While reviewing the Home Movie Collection, sometimes unexpected content appears that forces me to question just why my predecessors left so much of the guide blank. Not to be disrespectful, I am merely shocked at the amount of overlooked content not mentioned in the guide. My viewing of the films today reinforced this! Of course, I needed to settle my Friday responsibilities first.
Upon entering the office in the morning, I checked the stacks to see if any books rested on the shelving cart for me to return. Indeed, some materials needed to be shelved and, to my surprise, the majority of them belonged to the University Archives. After returning the lone publication to its rightful place in the Special Collections, I gathered the remainder and headed to the first floor. I rarely return materials to the University Archives, so I needed to re-familiarize myself with the classifications of the materials. I eventually did after some trial and error.
With the reshelving done, I returned to the fifth-floor and retrieved the Home Movie Collection hard drive. Due to my colleagues occupying most of the computers in the office, I chose a computer that continues to be a pain to plug the hard drive into. After crawling to insert the cables into the electric power strip. Once set up, I immediately resumed from where I last left off.
The remaining footage of this particular family’s visit to Chicago featured the Wrigley Building (especially it’s clock tower), Edward McCartan‘s “Dream Lady” (a memorial dedicated to Eugene Field), and Navy Pier. A popular attraction, Navy Pier looked like Chicago’s answer to New York’s Coney Island. Certainly, enough attractions warranted that distinction.
After Navy Pier, the footage shifted unexpectedly to New Orleans, Louisiana. Apparently, the couple went to the city to see the 1984 World’s Fair. Among the exhibits, the fair included a simulated exhibit of Venice, Italy (complete with gondolas being steered through some waterways). Around the same time, the couple visited the Louisiana State Museum which featured a special exhibit called “The Sun King.” With permission from the Louvre, artifacts related King Louis XIV of France made a temporary residence at the Louisiana State Museum May 12 to November 11, 1984.
The couple also spent time in the Jackson Quarter of the city. There, they mostly took pictures next to various fountains and some of them featured ornate plant decoration. Most notably of these fountains include the one in front of the Café du Monde, one of New Orleans’ premier coffee shops. Also, they filmed themselves in front of Clark Mills’ statue of Andrew Jackson (for some reason, they only pictured the inscription on its base). Overall, the guide gave no indication of this trip and trip provided a nice surprise.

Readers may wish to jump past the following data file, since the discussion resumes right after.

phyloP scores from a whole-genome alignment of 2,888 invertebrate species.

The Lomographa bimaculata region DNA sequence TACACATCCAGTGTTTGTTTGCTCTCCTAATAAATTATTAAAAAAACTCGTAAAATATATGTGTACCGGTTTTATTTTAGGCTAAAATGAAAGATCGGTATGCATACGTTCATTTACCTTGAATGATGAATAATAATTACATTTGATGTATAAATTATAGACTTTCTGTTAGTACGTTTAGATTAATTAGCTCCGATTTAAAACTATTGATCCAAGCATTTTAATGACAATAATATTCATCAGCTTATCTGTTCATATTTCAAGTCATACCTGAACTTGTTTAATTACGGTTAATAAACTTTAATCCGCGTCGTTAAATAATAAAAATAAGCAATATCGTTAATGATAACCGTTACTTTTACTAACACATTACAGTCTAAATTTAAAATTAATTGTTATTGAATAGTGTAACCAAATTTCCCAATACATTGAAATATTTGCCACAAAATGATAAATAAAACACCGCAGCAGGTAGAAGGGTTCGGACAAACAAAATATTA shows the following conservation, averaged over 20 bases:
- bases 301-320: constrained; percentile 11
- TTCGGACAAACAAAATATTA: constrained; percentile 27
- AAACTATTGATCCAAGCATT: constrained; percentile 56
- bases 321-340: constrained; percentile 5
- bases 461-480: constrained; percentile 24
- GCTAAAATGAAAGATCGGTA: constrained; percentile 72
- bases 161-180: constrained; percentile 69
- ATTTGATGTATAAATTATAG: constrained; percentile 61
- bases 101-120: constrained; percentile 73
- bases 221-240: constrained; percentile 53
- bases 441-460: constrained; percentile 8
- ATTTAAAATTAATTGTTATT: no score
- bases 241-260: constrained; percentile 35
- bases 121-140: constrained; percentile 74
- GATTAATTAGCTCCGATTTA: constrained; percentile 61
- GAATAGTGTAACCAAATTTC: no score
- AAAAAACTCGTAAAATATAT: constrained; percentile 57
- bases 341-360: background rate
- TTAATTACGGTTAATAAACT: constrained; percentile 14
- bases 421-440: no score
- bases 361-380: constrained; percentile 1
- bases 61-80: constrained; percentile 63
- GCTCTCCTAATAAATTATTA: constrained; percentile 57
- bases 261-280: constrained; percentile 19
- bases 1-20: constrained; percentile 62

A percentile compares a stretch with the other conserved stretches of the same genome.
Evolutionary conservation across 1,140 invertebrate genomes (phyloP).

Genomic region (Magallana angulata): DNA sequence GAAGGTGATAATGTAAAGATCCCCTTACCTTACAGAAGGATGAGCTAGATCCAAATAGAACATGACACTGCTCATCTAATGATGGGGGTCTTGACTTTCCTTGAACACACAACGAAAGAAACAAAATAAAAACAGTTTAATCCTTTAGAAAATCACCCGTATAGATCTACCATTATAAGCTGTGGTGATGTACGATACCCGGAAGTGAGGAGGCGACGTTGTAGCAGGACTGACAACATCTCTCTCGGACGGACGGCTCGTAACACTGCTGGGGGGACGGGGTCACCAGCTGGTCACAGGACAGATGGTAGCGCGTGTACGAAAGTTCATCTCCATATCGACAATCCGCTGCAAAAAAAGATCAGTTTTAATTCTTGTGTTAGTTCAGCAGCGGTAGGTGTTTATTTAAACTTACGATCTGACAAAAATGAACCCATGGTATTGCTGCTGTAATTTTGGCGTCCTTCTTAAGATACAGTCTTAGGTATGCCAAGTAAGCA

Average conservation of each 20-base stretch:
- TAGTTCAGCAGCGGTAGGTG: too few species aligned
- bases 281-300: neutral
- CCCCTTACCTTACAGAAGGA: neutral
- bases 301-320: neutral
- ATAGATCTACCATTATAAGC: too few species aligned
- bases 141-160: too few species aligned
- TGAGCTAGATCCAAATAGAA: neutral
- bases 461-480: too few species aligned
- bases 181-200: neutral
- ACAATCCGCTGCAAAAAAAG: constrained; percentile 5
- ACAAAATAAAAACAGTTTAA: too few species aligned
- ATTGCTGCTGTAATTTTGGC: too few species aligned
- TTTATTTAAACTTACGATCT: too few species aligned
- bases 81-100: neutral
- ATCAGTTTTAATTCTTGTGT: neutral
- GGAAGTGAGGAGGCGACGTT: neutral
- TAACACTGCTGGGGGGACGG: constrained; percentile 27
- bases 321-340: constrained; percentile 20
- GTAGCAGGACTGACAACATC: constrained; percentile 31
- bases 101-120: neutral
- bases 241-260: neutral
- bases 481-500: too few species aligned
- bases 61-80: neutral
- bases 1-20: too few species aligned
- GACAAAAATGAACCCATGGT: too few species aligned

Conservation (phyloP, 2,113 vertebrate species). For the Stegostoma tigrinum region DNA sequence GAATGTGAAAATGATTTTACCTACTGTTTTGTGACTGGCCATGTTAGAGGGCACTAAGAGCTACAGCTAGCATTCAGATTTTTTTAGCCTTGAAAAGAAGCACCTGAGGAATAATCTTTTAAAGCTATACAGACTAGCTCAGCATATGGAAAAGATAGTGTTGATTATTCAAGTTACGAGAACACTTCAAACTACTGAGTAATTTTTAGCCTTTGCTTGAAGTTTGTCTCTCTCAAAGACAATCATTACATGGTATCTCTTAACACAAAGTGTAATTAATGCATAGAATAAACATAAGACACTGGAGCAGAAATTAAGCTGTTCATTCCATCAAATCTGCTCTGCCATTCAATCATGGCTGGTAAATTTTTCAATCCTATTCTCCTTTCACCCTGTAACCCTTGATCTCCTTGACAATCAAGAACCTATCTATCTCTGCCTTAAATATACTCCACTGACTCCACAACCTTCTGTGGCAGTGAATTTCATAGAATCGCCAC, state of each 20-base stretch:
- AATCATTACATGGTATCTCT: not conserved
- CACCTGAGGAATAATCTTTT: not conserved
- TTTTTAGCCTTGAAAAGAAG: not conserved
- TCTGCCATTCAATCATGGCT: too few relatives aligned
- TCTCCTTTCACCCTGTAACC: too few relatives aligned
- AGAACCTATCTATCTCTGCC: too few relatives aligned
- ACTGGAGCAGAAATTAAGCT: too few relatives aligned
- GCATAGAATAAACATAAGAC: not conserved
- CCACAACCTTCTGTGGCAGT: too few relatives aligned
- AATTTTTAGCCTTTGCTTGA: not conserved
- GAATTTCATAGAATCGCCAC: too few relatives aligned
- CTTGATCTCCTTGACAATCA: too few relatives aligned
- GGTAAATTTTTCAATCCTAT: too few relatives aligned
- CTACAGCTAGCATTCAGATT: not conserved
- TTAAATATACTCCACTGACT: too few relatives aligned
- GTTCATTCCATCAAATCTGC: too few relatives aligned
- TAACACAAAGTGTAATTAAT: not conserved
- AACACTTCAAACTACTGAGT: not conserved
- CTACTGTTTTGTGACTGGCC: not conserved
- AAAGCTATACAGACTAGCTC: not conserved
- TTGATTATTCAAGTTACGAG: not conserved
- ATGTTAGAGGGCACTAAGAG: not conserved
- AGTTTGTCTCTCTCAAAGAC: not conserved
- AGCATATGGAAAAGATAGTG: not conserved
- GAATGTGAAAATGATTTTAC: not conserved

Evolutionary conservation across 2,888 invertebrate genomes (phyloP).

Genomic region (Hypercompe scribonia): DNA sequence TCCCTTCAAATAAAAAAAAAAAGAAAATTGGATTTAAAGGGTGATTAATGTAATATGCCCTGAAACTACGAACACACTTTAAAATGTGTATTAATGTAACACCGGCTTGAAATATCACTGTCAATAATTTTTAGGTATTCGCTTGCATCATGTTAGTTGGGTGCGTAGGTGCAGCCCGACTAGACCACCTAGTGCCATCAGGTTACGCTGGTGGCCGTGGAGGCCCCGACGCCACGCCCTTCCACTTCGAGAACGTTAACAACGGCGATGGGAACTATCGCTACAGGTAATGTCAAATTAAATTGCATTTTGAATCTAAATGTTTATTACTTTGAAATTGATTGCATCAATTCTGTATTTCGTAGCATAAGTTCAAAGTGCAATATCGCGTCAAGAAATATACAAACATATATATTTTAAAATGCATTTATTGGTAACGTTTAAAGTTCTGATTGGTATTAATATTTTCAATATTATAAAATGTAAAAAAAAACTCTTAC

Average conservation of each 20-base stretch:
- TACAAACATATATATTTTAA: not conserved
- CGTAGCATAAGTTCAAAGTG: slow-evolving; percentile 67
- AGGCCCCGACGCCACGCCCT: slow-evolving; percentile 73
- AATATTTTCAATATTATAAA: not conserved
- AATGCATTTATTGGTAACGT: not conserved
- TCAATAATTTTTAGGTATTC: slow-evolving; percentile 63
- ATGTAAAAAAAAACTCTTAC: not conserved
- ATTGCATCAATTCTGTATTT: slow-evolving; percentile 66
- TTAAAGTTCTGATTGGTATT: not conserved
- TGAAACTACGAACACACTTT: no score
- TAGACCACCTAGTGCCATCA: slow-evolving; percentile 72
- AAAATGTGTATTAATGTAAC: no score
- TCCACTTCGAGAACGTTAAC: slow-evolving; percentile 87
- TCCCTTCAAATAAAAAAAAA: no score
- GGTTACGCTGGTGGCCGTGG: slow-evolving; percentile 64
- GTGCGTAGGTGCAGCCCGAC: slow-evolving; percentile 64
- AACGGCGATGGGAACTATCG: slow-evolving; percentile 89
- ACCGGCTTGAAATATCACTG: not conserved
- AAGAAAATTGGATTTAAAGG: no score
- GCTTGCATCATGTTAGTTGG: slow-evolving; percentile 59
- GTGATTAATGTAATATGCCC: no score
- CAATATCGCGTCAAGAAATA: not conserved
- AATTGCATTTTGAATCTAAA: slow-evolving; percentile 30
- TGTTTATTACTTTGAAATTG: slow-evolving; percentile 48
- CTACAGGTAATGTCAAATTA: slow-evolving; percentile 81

I entered the final sets of films with this particular family and they mostly consisted of Christmas celebrations (no birthday parties this time around). Three Christmas celebrations in a row! Luckily, the final film featured the family dog, a Scottish terrier named Kirk. Whether playing fetch with a frisbee, going for a walk, or running around the yard, Kirk displayed all the signs of a lovable dog, even if he drank from the pool.
Alas, my shift ended as I began watching a new set of films from a different donor. I sat through a short Tarzan fan film that the donor and his friends made in Bithlo, Florida before I noticed that my departure time arrived (forgive the oxymoron). Despite navigating through how I initially plugged in everything, I managed to pack the hard drive (after saving my work, of course) and return all related materials to the stacks. Afterward, I bid farewell to the staff and left for the day.
In review, I finished another set of donated films after some unexpected footage surfaced. Next week, I resume with a new set of films and I expect things to go smoother than the previous set. Until then, enjoy the weekend and stay safe! Bye!